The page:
"They want to split all of us and put into different locations in India," the nuns said in a letter to Kerala authorities. "We will not be able to appear and give evidence before the court at the trial stage in such situations."
The nuns spoke out in support of a fellow nun who alleged, last year, that Bishop Franco Mulakkal had raped her 13 times between 2014 and 2016.
The head of St. Francis Home, Regina Kadamthottu, responded that the nuns have ignored their religious responsibilities and adopted a "rebellious posture."
"I urge you earnestly not to make your legal obligations in the case an alibi to compromise our affirmed religious vows and principles of community life," Kadamthottu added.
The nuns, five of whom were reportedly served notice by the church, also accused the church of indirectly forcing the 44-year-old victim into isolation.
"The victim in the above-referred crime is actually living at the strength and support being extended from our side. Our presence itself is a great solace for her, who is totally in a broken situation," the letter stated.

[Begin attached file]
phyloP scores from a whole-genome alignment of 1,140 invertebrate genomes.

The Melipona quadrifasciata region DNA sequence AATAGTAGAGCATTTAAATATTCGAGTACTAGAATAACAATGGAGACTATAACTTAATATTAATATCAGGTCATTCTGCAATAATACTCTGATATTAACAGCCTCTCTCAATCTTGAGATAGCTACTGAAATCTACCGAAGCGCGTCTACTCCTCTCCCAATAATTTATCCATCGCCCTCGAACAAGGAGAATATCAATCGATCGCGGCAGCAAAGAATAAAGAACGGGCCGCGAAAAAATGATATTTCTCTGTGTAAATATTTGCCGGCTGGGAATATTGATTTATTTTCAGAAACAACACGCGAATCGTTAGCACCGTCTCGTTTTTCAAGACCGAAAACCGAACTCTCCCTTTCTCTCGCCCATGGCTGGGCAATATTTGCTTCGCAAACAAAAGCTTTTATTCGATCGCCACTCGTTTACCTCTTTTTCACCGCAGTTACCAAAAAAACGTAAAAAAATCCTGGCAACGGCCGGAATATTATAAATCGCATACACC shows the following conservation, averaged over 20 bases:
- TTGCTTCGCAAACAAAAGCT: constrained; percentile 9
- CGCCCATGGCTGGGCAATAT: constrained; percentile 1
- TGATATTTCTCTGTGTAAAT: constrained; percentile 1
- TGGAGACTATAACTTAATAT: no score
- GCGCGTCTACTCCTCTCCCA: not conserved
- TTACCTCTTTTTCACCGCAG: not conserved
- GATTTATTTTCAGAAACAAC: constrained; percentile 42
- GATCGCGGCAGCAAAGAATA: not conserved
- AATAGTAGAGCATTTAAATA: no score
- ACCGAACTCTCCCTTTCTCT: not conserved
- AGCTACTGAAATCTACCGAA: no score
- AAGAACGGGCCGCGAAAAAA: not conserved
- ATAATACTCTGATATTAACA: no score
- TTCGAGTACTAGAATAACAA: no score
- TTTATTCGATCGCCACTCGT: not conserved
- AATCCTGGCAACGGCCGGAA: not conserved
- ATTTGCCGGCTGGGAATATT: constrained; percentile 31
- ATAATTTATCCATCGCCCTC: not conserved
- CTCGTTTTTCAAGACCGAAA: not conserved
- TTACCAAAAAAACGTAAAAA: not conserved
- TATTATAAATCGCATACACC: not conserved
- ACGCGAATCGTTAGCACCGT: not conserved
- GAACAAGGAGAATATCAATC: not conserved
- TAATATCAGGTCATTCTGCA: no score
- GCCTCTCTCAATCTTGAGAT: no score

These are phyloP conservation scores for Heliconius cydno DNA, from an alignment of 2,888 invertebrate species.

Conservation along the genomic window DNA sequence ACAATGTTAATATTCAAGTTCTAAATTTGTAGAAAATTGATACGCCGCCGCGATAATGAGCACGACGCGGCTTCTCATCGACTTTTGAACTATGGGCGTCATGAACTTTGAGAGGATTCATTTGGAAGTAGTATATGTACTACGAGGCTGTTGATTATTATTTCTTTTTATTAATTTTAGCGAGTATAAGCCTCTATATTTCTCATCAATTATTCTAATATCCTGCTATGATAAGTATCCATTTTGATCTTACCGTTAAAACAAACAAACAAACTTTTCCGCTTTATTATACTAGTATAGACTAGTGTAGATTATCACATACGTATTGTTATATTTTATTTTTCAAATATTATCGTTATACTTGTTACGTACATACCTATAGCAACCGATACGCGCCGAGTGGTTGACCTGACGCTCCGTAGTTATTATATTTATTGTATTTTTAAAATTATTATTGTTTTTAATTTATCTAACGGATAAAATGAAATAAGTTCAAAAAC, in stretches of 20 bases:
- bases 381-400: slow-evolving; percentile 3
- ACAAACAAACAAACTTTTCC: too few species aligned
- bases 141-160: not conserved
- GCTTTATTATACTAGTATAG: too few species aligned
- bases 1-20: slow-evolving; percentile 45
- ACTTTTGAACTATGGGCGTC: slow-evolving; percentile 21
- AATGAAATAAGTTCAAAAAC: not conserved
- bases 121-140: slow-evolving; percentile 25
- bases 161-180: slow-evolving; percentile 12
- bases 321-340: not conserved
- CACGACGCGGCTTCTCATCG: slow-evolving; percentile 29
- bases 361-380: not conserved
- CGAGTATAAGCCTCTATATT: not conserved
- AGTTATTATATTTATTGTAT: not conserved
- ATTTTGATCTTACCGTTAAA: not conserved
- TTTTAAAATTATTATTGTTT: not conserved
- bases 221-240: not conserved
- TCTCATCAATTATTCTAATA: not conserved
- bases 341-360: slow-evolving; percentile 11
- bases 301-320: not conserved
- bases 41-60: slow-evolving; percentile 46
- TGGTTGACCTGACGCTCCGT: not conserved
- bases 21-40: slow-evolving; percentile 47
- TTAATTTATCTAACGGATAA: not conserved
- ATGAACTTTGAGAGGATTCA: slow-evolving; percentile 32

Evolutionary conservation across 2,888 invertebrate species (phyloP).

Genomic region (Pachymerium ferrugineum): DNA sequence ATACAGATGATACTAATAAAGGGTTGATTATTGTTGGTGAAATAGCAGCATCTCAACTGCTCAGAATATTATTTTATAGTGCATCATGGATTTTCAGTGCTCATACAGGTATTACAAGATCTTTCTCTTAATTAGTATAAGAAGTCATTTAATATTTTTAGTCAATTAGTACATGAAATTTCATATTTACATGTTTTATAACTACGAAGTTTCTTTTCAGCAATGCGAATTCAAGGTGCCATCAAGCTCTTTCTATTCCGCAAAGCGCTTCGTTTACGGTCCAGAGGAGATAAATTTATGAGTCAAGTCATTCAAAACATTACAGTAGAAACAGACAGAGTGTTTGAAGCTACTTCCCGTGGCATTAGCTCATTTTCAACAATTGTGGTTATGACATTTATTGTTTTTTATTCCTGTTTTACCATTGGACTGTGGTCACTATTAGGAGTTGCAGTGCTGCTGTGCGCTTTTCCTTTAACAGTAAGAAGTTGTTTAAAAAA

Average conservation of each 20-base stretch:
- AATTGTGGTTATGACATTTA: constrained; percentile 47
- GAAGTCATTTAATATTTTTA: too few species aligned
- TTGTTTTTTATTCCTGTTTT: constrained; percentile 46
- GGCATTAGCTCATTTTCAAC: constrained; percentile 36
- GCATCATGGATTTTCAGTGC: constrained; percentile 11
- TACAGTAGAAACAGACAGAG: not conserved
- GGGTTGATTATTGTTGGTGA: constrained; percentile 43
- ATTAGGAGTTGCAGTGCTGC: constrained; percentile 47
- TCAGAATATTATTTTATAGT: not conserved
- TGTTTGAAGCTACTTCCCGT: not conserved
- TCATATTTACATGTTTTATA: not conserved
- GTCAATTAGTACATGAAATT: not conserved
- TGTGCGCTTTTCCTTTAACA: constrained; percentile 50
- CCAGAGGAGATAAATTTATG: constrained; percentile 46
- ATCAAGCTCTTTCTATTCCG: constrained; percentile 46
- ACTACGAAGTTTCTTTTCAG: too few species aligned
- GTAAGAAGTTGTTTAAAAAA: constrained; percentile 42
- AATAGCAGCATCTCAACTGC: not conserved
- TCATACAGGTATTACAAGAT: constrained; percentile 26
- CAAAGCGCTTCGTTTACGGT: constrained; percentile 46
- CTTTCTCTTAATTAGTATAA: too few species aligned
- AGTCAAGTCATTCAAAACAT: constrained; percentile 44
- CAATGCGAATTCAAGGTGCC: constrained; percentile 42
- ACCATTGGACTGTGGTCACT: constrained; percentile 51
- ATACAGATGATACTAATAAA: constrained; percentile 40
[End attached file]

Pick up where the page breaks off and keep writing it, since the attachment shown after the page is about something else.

The nuns have now reportedly petitioned the chief minister of Kerala to intervene, charging that church officials have ordered them to leave the state.
"Ever since the issue came to our attention, we have petitioned church elders. We wrote to the apostolic nuncio (Vatican representative in India), to Kerala's main cardinal and to three separate ecclesiastical bodies in Rome, all to no avail. Now the Church is torturing us and are trying to pick us apart one by one," Sister Anupama told TOI.
"The recent developments show that we are not safe in any aspects considering the power, influence and the 'past activities' of the other side,” according to the group letter, which some 50 people - including social activists, writers, journalists and academics - have endorsed.
Meanwhile, Punjab-based Mulakkal, who is currently out on bail pending trial, has denied all charges against him.